What’s in a name? Money


By Pam Wright
Local Journalism Initiative Reporter

Some of Chatham-Kent’s most significant assets could have new names in the future.

Chatham-Kent council is moving towards a naming rights sponsorship strategy that would see corporate sponsors pay for the right to have their business or title listed as part of the name, whether it is a building, or other asset such as a park or athletic field.

The municipality has six properties for consideration so far, including the Capitol Theatre, the Thames Campus Arena, Chatham-Kent Memorial Arena, Kingston Park, the skateboard park on Grand Avenue and the Chatham-Kent Public Library main branch in Chatham.

Council approved the second phase of the strategy at a recent meeting following a presentation from Dan Cimoroni, owner of The Naming Rights Company (NRC).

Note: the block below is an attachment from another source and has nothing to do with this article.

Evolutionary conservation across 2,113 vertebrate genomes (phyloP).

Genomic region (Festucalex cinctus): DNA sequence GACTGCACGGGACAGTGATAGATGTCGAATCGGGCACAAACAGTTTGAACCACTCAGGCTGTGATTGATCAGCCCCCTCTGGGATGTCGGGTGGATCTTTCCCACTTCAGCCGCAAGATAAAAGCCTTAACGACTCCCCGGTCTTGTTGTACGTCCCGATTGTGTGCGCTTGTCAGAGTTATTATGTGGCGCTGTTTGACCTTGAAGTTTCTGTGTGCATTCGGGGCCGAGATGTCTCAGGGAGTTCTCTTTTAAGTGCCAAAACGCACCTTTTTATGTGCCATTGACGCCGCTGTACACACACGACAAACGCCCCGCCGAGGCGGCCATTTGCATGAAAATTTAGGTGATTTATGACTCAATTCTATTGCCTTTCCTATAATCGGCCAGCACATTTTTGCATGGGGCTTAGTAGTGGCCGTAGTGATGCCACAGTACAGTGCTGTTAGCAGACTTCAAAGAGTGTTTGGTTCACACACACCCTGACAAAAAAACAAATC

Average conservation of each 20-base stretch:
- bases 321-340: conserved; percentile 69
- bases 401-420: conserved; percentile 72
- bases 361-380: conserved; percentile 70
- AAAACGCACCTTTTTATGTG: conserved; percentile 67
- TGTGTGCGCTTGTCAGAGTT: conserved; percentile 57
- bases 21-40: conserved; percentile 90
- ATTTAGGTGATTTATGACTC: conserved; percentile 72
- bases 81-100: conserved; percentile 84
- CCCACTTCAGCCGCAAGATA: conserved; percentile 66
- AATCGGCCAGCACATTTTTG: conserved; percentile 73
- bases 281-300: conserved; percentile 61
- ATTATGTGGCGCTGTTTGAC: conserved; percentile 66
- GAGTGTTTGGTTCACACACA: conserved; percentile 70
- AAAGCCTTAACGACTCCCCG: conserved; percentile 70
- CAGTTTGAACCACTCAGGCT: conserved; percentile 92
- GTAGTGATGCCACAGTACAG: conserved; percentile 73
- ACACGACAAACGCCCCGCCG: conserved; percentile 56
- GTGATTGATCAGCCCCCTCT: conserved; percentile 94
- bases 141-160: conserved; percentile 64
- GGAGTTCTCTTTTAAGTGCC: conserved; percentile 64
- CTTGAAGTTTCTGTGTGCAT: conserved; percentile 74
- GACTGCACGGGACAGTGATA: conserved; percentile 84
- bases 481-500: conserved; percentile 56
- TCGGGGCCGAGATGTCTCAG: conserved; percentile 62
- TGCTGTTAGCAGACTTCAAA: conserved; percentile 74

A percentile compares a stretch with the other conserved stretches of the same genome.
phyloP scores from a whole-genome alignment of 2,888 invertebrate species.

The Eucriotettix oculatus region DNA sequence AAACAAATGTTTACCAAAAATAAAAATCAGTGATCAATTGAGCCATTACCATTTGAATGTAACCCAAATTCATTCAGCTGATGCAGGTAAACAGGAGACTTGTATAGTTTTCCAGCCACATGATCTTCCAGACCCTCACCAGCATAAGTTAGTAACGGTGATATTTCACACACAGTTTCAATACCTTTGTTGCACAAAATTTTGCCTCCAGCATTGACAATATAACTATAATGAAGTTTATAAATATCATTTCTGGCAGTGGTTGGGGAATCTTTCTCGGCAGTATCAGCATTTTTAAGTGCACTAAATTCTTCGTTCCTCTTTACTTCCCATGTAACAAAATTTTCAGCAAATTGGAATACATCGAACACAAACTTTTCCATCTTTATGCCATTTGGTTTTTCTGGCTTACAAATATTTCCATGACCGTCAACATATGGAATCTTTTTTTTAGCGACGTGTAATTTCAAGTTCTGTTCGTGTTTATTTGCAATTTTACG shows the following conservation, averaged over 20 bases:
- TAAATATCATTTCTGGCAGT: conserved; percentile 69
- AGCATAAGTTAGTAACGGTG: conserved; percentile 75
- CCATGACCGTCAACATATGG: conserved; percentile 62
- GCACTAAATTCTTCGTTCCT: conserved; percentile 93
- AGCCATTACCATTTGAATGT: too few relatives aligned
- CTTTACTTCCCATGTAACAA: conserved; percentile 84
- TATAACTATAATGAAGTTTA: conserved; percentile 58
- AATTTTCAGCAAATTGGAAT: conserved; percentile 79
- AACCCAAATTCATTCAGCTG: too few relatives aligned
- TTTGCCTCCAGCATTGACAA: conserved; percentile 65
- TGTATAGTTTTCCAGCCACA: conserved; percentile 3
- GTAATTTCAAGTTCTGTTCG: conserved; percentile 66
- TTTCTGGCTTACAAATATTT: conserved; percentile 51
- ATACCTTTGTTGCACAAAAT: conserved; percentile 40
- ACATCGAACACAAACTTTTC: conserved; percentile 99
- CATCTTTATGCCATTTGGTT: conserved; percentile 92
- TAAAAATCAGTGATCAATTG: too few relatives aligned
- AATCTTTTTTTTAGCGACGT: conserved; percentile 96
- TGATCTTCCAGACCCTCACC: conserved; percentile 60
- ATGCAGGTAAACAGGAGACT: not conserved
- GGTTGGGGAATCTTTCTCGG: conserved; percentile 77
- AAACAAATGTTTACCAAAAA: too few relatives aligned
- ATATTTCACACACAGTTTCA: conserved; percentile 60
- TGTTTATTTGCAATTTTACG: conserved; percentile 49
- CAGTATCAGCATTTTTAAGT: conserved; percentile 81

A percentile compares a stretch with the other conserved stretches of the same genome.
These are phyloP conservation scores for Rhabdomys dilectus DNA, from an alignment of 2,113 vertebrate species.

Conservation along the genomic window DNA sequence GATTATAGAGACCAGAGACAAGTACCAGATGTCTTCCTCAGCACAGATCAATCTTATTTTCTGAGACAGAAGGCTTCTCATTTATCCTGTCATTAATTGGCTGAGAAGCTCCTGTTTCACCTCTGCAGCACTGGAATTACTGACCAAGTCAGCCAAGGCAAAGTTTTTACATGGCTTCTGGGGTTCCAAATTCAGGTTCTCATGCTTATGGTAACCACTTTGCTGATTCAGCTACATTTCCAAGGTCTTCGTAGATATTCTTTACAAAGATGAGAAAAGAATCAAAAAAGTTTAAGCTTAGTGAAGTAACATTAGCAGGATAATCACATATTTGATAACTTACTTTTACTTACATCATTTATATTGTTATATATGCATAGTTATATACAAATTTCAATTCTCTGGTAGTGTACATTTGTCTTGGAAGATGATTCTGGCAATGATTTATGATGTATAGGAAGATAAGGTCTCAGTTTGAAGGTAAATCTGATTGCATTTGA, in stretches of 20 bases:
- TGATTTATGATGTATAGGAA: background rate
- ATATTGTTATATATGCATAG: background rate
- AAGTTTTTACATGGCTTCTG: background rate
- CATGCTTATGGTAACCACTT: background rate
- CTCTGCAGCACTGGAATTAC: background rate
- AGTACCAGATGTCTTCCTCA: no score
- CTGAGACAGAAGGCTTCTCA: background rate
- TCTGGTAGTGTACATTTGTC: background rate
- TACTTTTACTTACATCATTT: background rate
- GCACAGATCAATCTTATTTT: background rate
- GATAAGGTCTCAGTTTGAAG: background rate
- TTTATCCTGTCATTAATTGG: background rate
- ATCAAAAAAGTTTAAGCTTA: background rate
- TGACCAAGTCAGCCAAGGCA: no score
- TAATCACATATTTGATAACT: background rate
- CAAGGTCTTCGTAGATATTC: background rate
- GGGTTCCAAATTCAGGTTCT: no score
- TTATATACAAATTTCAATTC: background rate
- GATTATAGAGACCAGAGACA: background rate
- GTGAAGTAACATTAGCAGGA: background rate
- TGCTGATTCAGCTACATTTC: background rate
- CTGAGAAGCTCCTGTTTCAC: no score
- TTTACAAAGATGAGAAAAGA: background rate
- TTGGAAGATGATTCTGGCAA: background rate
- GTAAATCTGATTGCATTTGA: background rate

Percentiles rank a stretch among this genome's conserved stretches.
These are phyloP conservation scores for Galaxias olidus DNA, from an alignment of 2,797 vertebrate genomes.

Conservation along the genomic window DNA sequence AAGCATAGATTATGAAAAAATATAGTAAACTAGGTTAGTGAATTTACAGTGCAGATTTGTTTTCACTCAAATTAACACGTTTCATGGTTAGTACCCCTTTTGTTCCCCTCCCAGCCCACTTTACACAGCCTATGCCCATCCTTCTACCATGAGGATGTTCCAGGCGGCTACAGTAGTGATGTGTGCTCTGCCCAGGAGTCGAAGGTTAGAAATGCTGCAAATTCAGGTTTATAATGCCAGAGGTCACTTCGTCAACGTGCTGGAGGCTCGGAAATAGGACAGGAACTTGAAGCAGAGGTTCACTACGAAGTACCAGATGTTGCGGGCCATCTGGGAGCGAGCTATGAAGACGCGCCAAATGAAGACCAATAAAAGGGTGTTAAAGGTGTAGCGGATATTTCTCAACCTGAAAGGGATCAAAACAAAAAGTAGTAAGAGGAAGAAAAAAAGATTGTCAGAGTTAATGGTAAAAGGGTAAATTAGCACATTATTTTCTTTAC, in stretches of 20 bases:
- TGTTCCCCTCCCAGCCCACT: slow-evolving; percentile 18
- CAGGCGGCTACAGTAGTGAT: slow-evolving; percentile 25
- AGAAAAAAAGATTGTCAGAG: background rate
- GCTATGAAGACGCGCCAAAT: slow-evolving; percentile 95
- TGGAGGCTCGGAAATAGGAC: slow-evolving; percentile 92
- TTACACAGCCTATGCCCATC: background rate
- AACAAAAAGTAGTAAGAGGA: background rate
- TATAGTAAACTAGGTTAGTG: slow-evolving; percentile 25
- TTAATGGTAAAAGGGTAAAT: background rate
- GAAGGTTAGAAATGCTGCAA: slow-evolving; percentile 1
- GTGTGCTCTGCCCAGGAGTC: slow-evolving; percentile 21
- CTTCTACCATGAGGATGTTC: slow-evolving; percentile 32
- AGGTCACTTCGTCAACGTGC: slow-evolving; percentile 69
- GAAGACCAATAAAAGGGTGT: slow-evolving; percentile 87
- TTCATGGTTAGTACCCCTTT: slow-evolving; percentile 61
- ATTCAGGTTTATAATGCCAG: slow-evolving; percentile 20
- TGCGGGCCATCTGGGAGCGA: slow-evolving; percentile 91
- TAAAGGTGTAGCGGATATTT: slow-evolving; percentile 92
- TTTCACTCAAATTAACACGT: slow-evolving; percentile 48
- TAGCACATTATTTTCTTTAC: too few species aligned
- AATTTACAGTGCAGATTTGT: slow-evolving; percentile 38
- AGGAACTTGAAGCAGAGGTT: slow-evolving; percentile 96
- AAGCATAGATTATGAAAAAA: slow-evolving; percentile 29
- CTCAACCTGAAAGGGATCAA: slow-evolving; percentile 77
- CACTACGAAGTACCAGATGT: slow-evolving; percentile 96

Contracted by the municipality, the NRC would earn a commission on any name-change deals made in Chatham-Kent.

The move has proved to be lucrative for other municipalities. In Leamington, Nature Fresh Farms is paying nearly $1 million for a 15-year naming agreement with the town’s recreation centre.

Some C-K councillors expressed concerns about the proposal.

Mary Claire Latimer, a member of the library board, wanted to ensure money raised from naming rights would be used to benefit the library system.

Cathy Hoffman, general manager of corporate services for Chatham-Kent, assured council that any naming right changes would be discussed thoroughly with the facility’s stakeholders.

Cimoroni said all costs associated with changing existing signs would be borne by the organization purchasing the rights. He said names changes wouldn’t necessarily see a complete change, the sponsorship name could be added on as “funded by” or “powered by.”

Any changes will need to be approved by council.











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